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Reusability potential in the Building Circularity An assessment tool to assess the reusability potential of individual building products in an early design stage in order to support circular decision-making in the Built Environment

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Last Updated: 11-2021

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Since the Industrial Revolution, the growth of the world economy has resulted in the emergence of a linear economy that follows the ”take-make-dispose” principle. This principle leads to global warming, depletion of the earth and waste generation. Therefore, it is essential to make a transition to a circular economy where the ”reduce-reuse-recycle” principle is followed. This assumes no waste generation and no use of virgin resources. Reusability is a key aspect to achieve the transition to a circular economy and the circular ambitions of the Dutch Government.

A literature review is conducted to identify the most important factors that influence reusability. Subsequently, expert interviews are carried out to validate the factors and identify additional factors. This resulted in a long list of 23 influencing factors. However, not all factors could be implemented due to complexity. Therefore, a converging process of three consecutive steps is performed. This resulted in a short-list of 9 final influencing factors. These 9 factors have been determined, and for each factor, assessment criteria have been established and a distinction is made between 3 pre-conditional and 6 non-pre-conditional influencing factors. A first conceptual model was developed for the determination of the reusability potential based on these findings.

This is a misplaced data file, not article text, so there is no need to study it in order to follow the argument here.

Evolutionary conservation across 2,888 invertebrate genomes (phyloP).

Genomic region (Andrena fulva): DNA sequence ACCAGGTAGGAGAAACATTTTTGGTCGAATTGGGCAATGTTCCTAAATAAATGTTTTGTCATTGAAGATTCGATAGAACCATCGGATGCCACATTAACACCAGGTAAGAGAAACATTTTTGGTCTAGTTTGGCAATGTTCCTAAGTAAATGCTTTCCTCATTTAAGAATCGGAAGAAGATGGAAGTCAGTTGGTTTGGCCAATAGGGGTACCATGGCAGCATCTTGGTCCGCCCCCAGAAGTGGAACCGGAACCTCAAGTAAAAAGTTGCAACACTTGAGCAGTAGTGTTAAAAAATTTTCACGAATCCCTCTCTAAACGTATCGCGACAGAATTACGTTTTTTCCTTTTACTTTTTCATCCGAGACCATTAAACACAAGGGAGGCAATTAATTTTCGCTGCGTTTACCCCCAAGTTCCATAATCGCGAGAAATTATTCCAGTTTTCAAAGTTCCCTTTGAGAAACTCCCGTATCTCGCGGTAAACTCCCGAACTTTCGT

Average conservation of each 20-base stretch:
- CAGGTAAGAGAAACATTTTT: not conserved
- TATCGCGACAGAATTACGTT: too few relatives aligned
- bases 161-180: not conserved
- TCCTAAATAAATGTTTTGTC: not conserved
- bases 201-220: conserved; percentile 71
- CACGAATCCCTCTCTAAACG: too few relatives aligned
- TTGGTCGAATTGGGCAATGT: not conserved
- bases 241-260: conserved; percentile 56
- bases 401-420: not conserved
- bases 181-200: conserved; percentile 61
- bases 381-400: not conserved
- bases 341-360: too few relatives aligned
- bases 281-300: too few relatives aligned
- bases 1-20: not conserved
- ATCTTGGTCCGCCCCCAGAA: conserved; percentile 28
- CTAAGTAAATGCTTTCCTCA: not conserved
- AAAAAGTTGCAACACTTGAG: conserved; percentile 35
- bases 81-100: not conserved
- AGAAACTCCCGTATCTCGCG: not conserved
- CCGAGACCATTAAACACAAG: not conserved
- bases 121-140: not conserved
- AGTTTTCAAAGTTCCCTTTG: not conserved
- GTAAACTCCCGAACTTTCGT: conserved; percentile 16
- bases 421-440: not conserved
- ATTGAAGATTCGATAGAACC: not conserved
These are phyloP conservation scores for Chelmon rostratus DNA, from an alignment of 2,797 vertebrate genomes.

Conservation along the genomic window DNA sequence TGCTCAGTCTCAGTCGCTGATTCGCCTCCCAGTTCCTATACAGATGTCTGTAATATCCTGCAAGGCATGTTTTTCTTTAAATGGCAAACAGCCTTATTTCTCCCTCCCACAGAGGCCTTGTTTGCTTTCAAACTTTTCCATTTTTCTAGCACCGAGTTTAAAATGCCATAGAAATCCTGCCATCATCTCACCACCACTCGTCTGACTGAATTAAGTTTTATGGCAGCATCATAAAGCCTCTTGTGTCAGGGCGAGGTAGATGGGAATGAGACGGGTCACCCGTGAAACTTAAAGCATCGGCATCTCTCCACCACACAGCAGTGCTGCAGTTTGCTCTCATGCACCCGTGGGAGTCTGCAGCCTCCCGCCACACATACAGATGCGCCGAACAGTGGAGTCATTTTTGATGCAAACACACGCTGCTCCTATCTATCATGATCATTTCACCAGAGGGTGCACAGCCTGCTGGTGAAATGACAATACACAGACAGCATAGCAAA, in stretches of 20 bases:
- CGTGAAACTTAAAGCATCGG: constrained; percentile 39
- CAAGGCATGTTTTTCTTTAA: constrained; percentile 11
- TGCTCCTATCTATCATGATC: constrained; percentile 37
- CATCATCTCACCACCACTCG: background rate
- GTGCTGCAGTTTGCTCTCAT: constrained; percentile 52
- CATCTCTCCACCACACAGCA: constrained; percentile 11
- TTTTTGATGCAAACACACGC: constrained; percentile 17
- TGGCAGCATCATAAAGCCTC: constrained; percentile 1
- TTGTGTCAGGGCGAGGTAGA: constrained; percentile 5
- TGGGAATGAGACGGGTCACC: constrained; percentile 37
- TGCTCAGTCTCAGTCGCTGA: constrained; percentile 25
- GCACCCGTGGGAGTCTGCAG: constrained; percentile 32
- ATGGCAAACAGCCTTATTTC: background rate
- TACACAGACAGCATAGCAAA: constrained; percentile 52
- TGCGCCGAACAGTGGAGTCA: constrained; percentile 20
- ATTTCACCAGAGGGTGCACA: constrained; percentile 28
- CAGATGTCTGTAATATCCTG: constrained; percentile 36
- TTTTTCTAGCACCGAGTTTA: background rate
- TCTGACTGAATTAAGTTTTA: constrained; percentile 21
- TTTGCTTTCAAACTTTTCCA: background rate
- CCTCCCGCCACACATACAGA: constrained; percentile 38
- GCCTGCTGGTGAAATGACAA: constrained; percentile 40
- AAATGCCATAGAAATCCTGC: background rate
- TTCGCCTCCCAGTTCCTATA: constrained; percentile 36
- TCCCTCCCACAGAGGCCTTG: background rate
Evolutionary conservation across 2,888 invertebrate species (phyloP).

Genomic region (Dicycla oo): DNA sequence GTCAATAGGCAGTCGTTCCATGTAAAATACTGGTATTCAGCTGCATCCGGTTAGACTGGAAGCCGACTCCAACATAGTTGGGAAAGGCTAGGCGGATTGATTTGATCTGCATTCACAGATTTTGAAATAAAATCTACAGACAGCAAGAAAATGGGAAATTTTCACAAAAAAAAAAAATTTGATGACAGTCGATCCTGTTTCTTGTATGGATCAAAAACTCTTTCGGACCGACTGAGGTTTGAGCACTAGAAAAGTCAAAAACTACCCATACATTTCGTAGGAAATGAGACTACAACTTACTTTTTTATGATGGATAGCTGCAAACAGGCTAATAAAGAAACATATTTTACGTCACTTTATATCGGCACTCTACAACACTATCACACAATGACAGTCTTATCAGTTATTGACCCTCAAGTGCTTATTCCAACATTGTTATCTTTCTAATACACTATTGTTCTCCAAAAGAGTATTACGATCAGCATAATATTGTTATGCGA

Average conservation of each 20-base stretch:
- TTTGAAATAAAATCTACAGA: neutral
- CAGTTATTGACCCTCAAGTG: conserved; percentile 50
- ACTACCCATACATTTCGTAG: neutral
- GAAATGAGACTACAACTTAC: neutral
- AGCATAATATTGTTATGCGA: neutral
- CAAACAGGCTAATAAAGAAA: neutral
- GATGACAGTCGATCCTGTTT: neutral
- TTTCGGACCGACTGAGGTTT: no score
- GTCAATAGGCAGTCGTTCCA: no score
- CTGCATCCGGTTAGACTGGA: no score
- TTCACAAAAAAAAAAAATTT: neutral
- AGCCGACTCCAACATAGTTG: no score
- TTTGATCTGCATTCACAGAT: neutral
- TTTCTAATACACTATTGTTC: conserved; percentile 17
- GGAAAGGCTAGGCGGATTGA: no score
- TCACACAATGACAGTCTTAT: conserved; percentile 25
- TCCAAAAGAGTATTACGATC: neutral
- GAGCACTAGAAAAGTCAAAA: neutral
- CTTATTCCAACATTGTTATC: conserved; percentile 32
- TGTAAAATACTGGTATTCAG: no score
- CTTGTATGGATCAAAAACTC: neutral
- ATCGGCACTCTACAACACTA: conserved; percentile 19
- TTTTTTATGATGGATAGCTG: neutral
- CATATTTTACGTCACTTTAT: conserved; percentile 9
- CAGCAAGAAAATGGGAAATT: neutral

Subsequently, expert panels are conducted to validate the first conceptual model and to determine the relative importance (weights) of the influencing factors and the assessment criteria. The result of the validation was a minor adjustment in the assessment criteria and the deletion of two non-pre-conditional factors. These results are used to develop the second conceptual model. Based on the second conceptual model, an assessment tool was developed for determining the reusability potential of building products in an early stage of a building process. The tool consists of a list of products, an input of assessment criteria and a weighted average for calculating the potential. Finally, the assessment tool is tested and validated using a case study. A traditional product is compared to a circular product and scenario and sensitivity analyses are performed. This research contributes to measuring circularity as an important challenge for the move towards a circular economy.

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